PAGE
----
Dr Jun Fukumoto, MD, 1366-1 Kitaaoyagi, Kuki-si, PO Box 346-0024, Saitama-ken, Japan. Email: email@example.com
Since 1903, Marchiafava-Bignami disease has been recognized as a rare syndrome with focal demyelination and necrosis in the corpus callosum, which is usually found in chronic alcoholics. It extends into the neighboring white matter and occasionally as far as the subcortical regions. We report a Japanese patient with Marchiafava-Bignami disease associated with alcohol abuse, who had traveled around Western Europe, North America and China for more than 30 years. As he suffered extreme delirium in the early stages we administered a low dose (10 mg) of mianserin hydrochloride. He was very irritable and uncooperative on admission, after 20 days his delirium had disappeared and his temper had become very calm and mild. After 40 days, his intelligence level increased substantially as measured by various neuropsychological tests.
Marchiafava-Bignami disease (MBD) is a rare complication of chronic alcoholism, even though some cases not related to alcohol abuse are described.1 Since the first case of MBD was reported, approximately 240 cases have been revealed.2
A case of MBD was evaluated with MR imaging and CT at 1 and 2 months after the onset of symptoms. The MR imaging study showed extensive abnormal signal intensity of the corpus callosum with macroscopic changes. MBD was diagnosed and both thiamine and vitamin B-complex therapy of 1000 mg per day was initiated.
Although historically most cases of MBD have not been cured and have been fatal within several months, it seems that the lesion is reversible by such management as high doses of vitamin B or steroids in the early stages when diagnosed using CT, MRI or SPECT.3 Hence it has become a curable disease.
Marchiafava-Bignami disease has specific features of disconnection syndrome, including left hand apraxia, dyslexia, acalculia, crossing neglect of left side, spelling disorder and visual ataxia (this patient is a right-handed man). In this case, the patient had the former three symptoms, which disappeared totally in 60 days.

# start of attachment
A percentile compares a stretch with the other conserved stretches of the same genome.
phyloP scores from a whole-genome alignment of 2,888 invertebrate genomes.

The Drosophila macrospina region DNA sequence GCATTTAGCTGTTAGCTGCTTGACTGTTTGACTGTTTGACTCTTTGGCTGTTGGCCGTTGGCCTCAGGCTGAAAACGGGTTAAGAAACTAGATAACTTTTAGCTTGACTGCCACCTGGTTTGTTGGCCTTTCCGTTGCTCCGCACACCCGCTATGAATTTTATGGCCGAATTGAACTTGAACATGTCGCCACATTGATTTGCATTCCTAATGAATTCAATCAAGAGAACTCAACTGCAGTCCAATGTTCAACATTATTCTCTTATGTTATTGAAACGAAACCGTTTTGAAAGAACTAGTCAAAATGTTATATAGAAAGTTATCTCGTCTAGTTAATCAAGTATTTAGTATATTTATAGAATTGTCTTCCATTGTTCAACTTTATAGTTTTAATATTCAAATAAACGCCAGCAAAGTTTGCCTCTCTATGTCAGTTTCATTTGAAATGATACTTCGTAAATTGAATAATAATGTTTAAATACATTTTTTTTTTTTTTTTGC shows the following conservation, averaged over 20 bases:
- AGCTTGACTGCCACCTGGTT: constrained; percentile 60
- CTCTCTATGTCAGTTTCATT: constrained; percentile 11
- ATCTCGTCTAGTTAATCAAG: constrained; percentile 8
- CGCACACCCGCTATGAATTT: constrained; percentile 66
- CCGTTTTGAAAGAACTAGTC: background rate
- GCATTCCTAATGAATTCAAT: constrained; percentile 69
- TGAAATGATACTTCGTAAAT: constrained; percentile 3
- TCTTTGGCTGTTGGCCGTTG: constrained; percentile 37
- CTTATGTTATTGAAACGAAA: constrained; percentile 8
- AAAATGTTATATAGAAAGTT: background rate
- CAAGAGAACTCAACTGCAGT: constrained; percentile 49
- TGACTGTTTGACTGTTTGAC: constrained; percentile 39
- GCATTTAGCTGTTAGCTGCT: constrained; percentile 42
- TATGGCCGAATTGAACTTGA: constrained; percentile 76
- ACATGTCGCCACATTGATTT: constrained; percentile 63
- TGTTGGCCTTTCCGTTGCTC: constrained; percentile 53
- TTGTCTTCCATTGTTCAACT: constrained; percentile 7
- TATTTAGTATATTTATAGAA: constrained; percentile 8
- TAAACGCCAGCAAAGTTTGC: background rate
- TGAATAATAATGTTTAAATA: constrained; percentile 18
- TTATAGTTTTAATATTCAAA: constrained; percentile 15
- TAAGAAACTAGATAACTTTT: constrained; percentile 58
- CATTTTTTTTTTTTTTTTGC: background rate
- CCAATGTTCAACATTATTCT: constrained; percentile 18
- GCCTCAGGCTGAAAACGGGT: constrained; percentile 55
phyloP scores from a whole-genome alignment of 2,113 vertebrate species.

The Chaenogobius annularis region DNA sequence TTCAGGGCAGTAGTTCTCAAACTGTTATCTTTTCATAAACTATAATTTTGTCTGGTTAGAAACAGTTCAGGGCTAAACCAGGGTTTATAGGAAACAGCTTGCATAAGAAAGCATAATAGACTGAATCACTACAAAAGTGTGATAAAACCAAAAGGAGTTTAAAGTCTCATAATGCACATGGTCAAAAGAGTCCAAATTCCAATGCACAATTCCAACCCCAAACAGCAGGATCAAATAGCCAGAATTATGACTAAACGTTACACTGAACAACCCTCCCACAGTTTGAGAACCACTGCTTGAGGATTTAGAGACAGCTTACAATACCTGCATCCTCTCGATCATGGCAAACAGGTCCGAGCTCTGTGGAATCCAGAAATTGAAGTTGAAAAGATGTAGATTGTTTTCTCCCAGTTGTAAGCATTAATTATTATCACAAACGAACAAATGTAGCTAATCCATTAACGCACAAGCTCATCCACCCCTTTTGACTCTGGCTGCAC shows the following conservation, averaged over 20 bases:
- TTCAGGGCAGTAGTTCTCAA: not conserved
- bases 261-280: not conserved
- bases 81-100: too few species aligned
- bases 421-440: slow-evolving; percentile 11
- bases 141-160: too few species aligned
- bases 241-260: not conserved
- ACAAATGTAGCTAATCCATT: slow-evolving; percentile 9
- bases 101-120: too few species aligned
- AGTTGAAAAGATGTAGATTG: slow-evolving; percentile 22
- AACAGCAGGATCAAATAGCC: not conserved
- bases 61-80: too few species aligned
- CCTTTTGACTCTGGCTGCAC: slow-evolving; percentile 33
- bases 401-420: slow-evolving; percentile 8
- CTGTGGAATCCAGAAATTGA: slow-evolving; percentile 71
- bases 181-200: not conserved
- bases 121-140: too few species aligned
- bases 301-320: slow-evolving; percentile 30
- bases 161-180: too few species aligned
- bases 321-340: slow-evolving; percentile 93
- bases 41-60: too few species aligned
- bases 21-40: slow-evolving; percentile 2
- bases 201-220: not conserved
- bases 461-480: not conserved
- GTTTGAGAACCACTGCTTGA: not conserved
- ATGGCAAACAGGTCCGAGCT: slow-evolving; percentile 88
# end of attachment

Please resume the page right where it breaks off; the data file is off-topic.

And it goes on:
For many years, the evaluation of neuropsychological aspects of MBD were not respected very much at all. We herein focus on the therapy of its neuropsychological symptoms.
Since the unique aspect of this case was severe delirium continuing after the withdrawal symptoms from alcohol had diminished, we used a low dose of mianserin hydrochloride from day one as the main drug without diazepam.4
Then, we succeeded in decreasing the period of treatment by 30 days, compared with 90 days in the average period of the chronic type of MBD.5
A patient is a right-handed 60-year-old man of 166 cm height and 52 kg weight. The lifetime alcohol intake was a 45-year history of chronic alcohol ingestion of over 500 mL of whisky every day. He has chronic hepatitis B and chronic pancreatitis but no other psychiatric disorders. Suddenly he stopped drinking on 17 July and lost his temper for 2 days. He was transferred to ER, Glasgow Coma Scale was 10 (E4 V2 M4). He had a moderate Korsakoff-like amnesia with poor retention of information, faulty temporal orientation and occasional confabulations, gait disorders, disconnection syndrome of left hand apraxia, changed alimentary habits, diminished social contacts and difficulty in verbal expression, alcoholic polyneuropathy of low deep-tendon reflex and Wernicke’s encephalopathy of ataxia, coma and ocular-motor paralysis.
Physical examination at admission on 27 July revealed blood pressure of 84/60 mmHg, pulse rate of 74 and body temperature of 36.0°C. The heart rate was rhythmic on auscultation, heart and lungs were normal. The abdomen was soft and painless to palpation. Hepatomegaly of 1 cm was discerned. Pupils were equal, with normal reaction to light and ocular-motor functions were intact. No motor deficits were evident but distal muscle atrophy was present in both lower extremities with lesions. All four limbs were hypertonic with hyperactive stretch reflexes. Barre and bilateral Babinski signs were negative. An ECG and EEG were normal and a chest X-ray was unremarkable. An abdominal ultrasonic examination showed moderate hepatomegaly and inflammation of the spleen.
T1-weighted magnetic resonance images (T1WIs, TR = 500/TE30 at 1.5T) in axial slices show hypointensity of the corpus callosum (Fig. 1). Significant cortical atrophy was present with enhancement of gray cortical matter. No other hemispheric, brainstem or cerebellum lesions were detected. T2WIs (TR = 2000/TE30 at 1.5T) indicate that hyperintensity was in the same space as the splenium of the corpus callosum.
Coronal CT showed hypodensity of the corpus callosum anterior to frontal horns of lateral ventricles.
Laboratory analysis showed megalochronic anemia, folic acid and vitamin B1, B12 levels were very low. Vitamin B5 and B6 were within normal limits. LDH, serum Amylase, GTP, AST and ALT were high. NH3 was within normal limits and ChE was low. HBsAg was positive. Tests for HIV and syphilis were negative.
The patient had three remarkable signs of disconnection syndrome on admission, that is, left hand apraxia, acalculia and dyslexia.